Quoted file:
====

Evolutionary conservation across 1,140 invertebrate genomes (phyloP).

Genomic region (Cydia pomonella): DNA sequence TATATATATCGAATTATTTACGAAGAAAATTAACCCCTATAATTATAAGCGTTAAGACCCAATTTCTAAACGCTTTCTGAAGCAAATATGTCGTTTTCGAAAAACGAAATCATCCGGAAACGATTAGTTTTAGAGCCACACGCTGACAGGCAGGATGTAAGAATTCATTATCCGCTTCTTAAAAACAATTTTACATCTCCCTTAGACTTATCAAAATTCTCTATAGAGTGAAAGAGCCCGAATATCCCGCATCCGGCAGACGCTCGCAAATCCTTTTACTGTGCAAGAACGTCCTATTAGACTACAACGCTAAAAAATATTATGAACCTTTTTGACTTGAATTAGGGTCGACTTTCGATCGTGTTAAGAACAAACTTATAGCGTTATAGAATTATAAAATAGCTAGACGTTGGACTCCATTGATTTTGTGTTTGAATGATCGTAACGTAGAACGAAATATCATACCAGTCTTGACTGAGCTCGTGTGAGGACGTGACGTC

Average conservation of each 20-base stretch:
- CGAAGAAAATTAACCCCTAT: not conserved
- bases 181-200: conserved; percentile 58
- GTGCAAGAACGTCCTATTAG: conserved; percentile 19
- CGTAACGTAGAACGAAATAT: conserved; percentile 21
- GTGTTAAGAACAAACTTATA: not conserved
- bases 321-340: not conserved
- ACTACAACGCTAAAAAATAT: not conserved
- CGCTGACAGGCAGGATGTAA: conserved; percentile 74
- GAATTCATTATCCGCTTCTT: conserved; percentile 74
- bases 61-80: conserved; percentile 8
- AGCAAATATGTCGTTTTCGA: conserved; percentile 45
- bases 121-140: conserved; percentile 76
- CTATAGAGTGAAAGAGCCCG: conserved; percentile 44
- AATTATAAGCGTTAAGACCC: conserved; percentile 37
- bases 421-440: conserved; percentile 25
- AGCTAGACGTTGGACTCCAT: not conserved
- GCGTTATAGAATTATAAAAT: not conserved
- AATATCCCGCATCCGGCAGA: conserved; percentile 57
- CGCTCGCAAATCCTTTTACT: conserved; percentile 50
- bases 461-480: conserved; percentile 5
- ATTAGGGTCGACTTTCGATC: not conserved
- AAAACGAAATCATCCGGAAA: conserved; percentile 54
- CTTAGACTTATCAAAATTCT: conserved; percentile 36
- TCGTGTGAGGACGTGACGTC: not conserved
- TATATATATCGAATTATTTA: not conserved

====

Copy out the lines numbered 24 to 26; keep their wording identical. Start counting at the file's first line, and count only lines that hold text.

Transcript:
- ATTAGGGTCGACTTTCGATC: not conserved
- AAAACGAAATCATCCGGAAA: conserved; percentile 54
- CTTAGACTTATCAAAATTCT: conserved; percentile 36